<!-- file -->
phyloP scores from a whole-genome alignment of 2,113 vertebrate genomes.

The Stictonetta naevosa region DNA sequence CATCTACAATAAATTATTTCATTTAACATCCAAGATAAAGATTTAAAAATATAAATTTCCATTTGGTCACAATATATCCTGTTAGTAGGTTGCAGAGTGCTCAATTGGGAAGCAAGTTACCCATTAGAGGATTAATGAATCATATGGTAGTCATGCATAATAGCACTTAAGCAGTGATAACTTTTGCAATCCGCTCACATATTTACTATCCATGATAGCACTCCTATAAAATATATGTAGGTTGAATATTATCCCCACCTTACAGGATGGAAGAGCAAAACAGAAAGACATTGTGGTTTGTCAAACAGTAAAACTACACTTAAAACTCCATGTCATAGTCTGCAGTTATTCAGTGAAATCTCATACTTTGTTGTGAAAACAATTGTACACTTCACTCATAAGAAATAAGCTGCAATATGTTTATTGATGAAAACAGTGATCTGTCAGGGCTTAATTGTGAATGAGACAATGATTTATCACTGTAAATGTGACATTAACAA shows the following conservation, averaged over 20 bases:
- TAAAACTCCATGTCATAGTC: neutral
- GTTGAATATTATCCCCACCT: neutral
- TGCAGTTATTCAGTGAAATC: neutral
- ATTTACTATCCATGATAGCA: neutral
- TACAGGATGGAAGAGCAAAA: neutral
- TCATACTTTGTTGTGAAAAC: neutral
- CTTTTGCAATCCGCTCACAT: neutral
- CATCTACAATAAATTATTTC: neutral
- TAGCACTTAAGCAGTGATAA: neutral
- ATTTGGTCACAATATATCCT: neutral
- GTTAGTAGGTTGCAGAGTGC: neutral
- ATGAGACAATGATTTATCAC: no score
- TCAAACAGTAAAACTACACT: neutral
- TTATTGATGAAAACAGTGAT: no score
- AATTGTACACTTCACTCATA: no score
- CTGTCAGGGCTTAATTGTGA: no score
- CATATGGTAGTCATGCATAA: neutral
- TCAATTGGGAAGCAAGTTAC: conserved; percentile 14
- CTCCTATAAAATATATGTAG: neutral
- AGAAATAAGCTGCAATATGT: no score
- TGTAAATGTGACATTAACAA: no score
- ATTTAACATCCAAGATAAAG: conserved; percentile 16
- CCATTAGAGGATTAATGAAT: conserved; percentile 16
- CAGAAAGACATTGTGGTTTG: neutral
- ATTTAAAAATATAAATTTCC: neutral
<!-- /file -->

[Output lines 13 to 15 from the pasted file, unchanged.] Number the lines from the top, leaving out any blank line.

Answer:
- GTTAGTAGGTTGCAGAGTGC: neutral
- ATGAGACAATGATTTATCAC: no score
- TCAAACAGTAAAACTACACT: neutral